Master Stanley Kilby Hardy

SS Pass of Balmaha, Merchant Navy.
Died 17th October 1941, aged 28.

Stanley was born in Woburn Sands on 13th March, 1913, to Albert and Florence. His father was the manager of the Benskins Brewery outlet, now the wine shop at the top of Russell Street. A sister, Edna Mary, had been born 1911, and a brother, Albert John, in 1909.  Their father, Albert, died in 1937 aged 63, and was buried at St Michaels.

Stanley joined the merchant navy in 1928, and went on to obtain his Master certificate (No.43649) in 1939, in London. He had previously been 2nd or 3rd mate on the "Beaverbrae", the "Derrynane" and Master of the "Octare".

The SS Pass of Balmaha was a triple expansion steamship tanker of 758 tonnes. Built in 1933 by Blythswood Shipbuilding Company, it was operated by the Bulk Oil Shipping Company, but was on War duty, having been chartered to HM Government.

On 22nd June, 1941, the Pass of Balmaha left Alexandria with a cargo of petrol for the besieged Tobruk, escorted by HMS Auckland and the HMAS Parramatta. Two days later they were attacked in rolling attacks by German and Italian bombers, which sank the HMS Auckland and damaged the tanker, which was taken in tow for Tobruk by HMAS Waterhen at dusk, escorted by HMAS Vendetta. Some repairs were made in Tobruk and the tanker returned under escort by the HMAS Parramatta to Alexandria, where they arrived on 30th June. From www.uboat.net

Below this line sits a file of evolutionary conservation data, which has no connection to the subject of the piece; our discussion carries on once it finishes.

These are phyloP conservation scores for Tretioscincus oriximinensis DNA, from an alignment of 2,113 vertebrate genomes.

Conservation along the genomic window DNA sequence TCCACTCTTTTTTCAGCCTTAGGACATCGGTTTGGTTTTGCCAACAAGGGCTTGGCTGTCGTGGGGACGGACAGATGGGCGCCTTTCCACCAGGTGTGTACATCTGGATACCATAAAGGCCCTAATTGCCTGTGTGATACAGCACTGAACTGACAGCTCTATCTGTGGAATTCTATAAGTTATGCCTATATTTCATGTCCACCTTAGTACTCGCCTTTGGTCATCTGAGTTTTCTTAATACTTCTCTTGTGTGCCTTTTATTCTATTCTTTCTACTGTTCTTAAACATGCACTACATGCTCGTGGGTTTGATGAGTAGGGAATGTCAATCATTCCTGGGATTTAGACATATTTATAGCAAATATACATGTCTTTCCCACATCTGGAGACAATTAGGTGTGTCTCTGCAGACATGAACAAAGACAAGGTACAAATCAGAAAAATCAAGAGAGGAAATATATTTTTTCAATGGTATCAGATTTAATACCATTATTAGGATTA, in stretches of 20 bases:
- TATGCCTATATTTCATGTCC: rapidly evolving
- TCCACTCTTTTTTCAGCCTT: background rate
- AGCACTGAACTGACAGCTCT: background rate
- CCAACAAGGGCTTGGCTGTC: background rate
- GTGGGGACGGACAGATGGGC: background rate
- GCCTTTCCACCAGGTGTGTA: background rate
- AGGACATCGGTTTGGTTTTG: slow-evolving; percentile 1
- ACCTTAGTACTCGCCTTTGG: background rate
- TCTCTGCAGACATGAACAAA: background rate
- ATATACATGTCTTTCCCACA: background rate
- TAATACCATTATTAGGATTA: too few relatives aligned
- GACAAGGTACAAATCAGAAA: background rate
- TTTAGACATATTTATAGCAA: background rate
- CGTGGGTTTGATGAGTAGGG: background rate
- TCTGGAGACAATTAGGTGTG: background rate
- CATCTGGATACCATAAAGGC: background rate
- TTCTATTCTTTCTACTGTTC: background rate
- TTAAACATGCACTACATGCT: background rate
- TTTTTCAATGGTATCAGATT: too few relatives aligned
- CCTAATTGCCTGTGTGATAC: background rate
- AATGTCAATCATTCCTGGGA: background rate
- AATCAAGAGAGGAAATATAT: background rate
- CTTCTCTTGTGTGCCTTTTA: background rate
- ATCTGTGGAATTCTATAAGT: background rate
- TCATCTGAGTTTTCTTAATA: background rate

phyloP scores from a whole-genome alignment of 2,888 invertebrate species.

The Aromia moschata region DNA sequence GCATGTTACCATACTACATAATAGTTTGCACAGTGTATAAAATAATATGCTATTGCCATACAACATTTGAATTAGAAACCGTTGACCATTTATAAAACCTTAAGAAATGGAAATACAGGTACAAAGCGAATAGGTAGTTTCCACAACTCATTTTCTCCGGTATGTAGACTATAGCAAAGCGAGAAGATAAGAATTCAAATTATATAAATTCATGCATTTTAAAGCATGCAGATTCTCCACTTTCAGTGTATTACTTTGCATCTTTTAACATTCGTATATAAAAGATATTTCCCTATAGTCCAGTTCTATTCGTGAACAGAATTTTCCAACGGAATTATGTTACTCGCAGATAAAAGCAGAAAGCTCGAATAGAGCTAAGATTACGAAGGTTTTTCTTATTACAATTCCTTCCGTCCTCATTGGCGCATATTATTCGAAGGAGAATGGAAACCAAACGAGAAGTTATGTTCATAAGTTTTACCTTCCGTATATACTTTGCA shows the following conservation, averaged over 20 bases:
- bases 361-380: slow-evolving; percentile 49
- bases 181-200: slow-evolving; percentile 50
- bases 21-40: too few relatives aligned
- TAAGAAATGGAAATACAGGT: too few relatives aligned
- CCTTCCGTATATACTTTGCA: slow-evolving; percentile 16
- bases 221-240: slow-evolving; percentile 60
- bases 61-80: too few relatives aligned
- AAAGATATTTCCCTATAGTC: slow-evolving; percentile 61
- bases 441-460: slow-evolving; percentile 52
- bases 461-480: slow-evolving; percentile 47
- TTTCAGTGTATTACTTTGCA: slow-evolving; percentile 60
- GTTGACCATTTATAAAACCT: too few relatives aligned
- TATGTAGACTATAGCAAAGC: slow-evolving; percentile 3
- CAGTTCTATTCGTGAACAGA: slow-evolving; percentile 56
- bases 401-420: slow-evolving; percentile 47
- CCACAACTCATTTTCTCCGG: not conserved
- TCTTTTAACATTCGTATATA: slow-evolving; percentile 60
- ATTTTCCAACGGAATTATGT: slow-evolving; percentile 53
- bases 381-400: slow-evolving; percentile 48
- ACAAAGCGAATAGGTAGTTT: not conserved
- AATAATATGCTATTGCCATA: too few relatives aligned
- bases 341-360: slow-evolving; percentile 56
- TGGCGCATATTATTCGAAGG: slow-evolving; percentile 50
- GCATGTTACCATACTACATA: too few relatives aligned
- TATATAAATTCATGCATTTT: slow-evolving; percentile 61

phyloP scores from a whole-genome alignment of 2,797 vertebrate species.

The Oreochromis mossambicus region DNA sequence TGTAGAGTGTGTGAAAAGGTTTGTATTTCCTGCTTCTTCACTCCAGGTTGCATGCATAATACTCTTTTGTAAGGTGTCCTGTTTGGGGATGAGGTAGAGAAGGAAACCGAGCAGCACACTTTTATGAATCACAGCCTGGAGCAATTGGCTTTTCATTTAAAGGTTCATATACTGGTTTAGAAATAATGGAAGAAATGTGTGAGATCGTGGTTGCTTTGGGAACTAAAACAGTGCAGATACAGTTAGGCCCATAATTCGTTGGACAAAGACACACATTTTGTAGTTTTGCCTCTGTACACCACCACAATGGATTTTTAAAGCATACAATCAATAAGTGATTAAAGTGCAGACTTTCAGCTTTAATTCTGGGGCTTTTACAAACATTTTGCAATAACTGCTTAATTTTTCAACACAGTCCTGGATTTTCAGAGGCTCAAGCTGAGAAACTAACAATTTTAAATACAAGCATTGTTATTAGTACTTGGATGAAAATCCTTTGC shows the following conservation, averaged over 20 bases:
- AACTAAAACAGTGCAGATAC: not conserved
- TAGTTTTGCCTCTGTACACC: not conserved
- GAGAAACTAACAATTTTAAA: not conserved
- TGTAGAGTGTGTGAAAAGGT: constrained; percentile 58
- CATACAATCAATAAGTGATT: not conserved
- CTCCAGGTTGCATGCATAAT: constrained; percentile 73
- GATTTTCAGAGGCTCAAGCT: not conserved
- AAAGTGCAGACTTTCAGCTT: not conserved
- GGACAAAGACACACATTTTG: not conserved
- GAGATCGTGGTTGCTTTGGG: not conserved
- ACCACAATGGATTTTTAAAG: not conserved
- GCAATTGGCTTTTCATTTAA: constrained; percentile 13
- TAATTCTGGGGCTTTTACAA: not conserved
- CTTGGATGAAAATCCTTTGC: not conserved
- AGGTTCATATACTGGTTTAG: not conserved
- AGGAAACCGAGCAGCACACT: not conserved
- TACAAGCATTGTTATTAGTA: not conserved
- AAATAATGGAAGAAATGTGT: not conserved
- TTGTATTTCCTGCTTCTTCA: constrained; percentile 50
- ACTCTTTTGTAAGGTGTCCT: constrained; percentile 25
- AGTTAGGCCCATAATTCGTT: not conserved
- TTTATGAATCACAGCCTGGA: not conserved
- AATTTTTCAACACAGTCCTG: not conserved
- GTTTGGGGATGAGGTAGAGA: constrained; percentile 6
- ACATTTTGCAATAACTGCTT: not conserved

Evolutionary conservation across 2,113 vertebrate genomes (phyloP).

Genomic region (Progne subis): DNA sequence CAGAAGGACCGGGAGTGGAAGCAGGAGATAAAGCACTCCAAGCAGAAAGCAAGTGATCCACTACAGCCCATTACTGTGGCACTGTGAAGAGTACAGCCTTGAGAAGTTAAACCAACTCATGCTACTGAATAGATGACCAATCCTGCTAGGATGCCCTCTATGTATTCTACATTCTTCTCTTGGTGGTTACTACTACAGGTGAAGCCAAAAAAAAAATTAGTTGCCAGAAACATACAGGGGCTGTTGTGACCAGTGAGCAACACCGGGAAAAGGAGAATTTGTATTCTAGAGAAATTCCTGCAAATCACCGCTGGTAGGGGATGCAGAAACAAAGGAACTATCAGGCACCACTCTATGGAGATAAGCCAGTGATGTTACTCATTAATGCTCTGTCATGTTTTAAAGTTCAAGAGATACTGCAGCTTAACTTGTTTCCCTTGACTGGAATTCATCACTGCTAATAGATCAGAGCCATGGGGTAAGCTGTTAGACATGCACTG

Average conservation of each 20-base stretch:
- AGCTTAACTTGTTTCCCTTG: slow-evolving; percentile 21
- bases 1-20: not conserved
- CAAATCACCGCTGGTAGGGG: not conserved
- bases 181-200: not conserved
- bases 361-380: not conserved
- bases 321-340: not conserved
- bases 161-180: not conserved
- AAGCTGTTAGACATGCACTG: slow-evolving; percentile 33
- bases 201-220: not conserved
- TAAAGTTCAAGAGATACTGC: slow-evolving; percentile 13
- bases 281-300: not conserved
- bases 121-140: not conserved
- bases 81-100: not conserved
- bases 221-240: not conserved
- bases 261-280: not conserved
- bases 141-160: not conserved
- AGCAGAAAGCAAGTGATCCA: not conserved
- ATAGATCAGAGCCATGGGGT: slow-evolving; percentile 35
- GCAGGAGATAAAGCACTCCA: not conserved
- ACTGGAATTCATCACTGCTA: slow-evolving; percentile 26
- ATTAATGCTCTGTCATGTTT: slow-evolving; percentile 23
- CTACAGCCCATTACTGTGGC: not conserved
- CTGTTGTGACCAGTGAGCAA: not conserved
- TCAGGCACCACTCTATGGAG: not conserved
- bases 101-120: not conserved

Although damaged, the ship survived to return to service. Just four months later, whilst on a 500km voyage from Alexandria westwards to Tobruk in the Mediterranean, it was attacked at 4am by the German submarine U-97, commanded by Udo Heilmann. It was torpedoed and her cargo of petrol blew up.  This destroyed the ship and killed all those on board; the entire crew of sixteen plus two gunners. It sank very close to Alexandria. (31' 14" North, 28' 50" East)

Stanley is listed on the Tower Hill Memorial to merchant seamen, and also the Bedford Modern School War Memorial, on Panel 80.

At 00.55 hours on 17 Oct, 1941, U-97 spotted a small convoy, consisting of the Samos and Pass of Balmaha under escort by the British armed trawler HMS Cocker about 50 miles west of Alexandria. A first spread of three torpedoes at 02.17 hours missed, but a second spread of two torpedoes at 03.25 hours hit and sank the Samos. The Pass of Balmaha was sunk with a spread of two torpedoes at 04.00 hours.  It was hit by one torpedo and disappeared in a flaming inferno, a cloud of smoke and flames were seen rising about 300 metres. The master, 15 crew members and two gunners were lost.  From www.uboat.net
His memorial stone at St. Michaels

U-97 was itself eventually sunk on 16 June, 1943, in the Mediterranean, west of Haifa, by depth charges from an Australian Hudson aircraft. 27 crewmen died, but there were 21 survivors.

In all, 4,786 merchant ships were lost during the war with a total of 32,000 lives. More than one quarter of this total were lost in home waters. The Second World War extension to Tower Hill Memorial, London, bears almost 24,000 names.

The SS Pass of Balmaha

Thanks to Stuart Cameron, at http://www.clydebuiltships.co.uk for providing the shipping details.

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